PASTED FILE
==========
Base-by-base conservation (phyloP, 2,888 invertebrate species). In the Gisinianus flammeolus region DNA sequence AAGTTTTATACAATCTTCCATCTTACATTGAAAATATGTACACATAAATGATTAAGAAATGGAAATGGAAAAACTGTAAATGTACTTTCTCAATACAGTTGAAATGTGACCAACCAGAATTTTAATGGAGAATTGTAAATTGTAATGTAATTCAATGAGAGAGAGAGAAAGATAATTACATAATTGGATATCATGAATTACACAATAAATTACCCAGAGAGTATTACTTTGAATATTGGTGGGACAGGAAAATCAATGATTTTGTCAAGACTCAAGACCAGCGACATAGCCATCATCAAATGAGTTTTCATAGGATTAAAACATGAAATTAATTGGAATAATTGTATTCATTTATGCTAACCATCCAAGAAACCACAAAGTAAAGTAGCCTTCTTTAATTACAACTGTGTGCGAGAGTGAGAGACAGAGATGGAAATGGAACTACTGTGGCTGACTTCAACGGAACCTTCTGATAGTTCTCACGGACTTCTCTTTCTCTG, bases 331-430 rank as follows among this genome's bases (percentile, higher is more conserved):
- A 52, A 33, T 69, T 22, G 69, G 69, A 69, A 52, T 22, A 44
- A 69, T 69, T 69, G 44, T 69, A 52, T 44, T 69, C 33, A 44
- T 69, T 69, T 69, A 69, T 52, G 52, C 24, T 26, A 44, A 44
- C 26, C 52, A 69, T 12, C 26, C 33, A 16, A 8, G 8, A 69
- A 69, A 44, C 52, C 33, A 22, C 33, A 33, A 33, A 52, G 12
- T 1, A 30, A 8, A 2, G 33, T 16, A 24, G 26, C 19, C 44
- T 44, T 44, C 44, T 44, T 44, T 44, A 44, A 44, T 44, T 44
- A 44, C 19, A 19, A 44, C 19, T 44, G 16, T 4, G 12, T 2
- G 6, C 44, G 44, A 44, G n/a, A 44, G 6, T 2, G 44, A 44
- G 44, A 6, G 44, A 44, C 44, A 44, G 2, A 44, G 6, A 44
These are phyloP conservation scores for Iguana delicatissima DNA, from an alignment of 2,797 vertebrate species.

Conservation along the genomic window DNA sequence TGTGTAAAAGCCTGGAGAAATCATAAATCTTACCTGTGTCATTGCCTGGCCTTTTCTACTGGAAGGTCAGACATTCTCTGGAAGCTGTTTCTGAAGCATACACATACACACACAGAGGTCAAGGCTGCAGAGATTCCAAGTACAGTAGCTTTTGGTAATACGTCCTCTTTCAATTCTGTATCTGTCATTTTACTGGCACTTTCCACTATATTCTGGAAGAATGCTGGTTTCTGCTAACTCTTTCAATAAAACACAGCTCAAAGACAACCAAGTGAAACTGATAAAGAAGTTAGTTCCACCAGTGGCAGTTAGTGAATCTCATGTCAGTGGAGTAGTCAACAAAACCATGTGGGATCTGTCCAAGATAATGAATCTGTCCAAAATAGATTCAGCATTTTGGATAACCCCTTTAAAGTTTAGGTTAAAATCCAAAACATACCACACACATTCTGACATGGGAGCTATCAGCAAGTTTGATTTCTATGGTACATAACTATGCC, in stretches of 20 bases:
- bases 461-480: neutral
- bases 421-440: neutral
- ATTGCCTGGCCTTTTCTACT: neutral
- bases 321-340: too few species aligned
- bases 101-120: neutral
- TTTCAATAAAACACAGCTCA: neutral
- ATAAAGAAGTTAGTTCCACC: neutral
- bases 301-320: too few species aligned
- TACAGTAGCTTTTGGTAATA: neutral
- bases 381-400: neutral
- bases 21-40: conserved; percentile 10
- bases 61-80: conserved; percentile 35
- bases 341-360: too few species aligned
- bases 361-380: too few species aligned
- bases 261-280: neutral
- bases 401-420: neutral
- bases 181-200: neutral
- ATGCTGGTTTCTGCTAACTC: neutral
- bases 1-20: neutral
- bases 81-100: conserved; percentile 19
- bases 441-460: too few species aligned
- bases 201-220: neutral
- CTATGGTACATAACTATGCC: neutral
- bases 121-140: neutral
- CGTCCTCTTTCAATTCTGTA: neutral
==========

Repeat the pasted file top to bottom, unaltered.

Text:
Base-by-base conservation (phyloP, 2,888 invertebrate species). In the Gisinianus flammeolus region DNA sequence AAGTTTTATACAATCTTCCATCTTACATTGAAAATATGTACACATAAATGATTAAGAAATGGAAATGGAAAAACTGTAAATGTACTTTCTCAATACAGTTGAAATGTGACCAACCAGAATTTTAATGGAGAATTGTAAATTGTAATGTAATTCAATGAGAGAGAGAGAAAGATAATTACATAATTGGATATCATGAATTACACAATAAATTACCCAGAGAGTATTACTTTGAATATTGGTGGGACAGGAAAATCAATGATTTTGTCAAGACTCAAGACCAGCGACATAGCCATCATCAAATGAGTTTTCATAGGATTAAAACATGAAATTAATTGGAATAATTGTATTCATTTATGCTAACCATCCAAGAAACCACAAAGTAAAGTAGCCTTCTTTAATTACAACTGTGTGCGAGAGTGAGAGACAGAGATGGAAATGGAACTACTGTGGCTGACTTCAACGGAACCTTCTGATAGTTCTCACGGACTTCTCTTTCTCTG, bases 331-430 rank as follows among this genome's bases (percentile, higher is more conserved):
- A 52, A 33, T 69, T 22, G 69, G 69, A 69, A 52, T 22, A 44
- A 69, T 69, T 69, G 44, T 69, A 52, T 44, T 69, C 33, A 44
- T 69, T 69, T 69, A 69, T 52, G 52, C 24, T 26, A 44, A 44
- C 26, C 52, A 69, T 12, C 26, C 33, A 16, A 8, G 8, A 69
- A 69, A 44, C 52, C 33, A 22, C 33, A 33, A 33, A 52, G 12
- T 1, A 30, A 8, A 2, G 33, T 16, A 24, G 26, C 19, C 44
- T 44, T 44, C 44, T 44, T 44, T 44, A 44, A 44, T 44, T 44
- A 44, C 19, A 19, A 44, C 19, T 44, G 16, T 4, G 12, T 2
- G 6, C 44, G 44, A 44, G n/a, A 44, G 6, T 2, G 44, A 44
- G 44, A 6, G 44, A 44, C 44, A 44, G 2, A 44, G 6, A 44
These are phyloP conservation scores for Iguana delicatissima DNA, from an alignment of 2,797 vertebrate species.

Conservation along the genomic window DNA sequence TGTGTAAAAGCCTGGAGAAATCATAAATCTTACCTGTGTCATTGCCTGGCCTTTTCTACTGGAAGGTCAGACATTCTCTGGAAGCTGTTTCTGAAGCATACACATACACACACAGAGGTCAAGGCTGCAGAGATTCCAAGTACAGTAGCTTTTGGTAATACGTCCTCTTTCAATTCTGTATCTGTCATTTTACTGGCACTTTCCACTATATTCTGGAAGAATGCTGGTTTCTGCTAACTCTTTCAATAAAACACAGCTCAAAGACAACCAAGTGAAACTGATAAAGAAGTTAGTTCCACCAGTGGCAGTTAGTGAATCTCATGTCAGTGGAGTAGTCAACAAAACCATGTGGGATCTGTCCAAGATAATGAATCTGTCCAAAATAGATTCAGCATTTTGGATAACCCCTTTAAAGTTTAGGTTAAAATCCAAAACATACCACACACATTCTGACATGGGAGCTATCAGCAAGTTTGATTTCTATGGTACATAACTATGCC, in stretches of 20 bases:
- bases 461-480: neutral
- bases 421-440: neutral
- ATTGCCTGGCCTTTTCTACT: neutral
- bases 321-340: too few species aligned
- bases 101-120: neutral
- TTTCAATAAAACACAGCTCA: neutral
- ATAAAGAAGTTAGTTCCACC: neutral
- bases 301-320: too few species aligned
- TACAGTAGCTTTTGGTAATA: neutral
- bases 381-400: neutral
- bases 21-40: conserved; percentile 10
- bases 61-80: conserved; percentile 35
- bases 341-360: too few species aligned
- bases 361-380: too few species aligned
- bases 261-280: neutral
- bases 401-420: neutral
- bases 181-200: neutral
- ATGCTGGTTTCTGCTAACTC: neutral
- bases 1-20: neutral
- bases 81-100: conserved; percentile 19
- bases 441-460: too few species aligned
- bases 201-220: neutral
- CTATGGTACATAACTATGCC: neutral
- bases 121-140: neutral
- CGTCCTCTTTCAATTCTGTA: neutral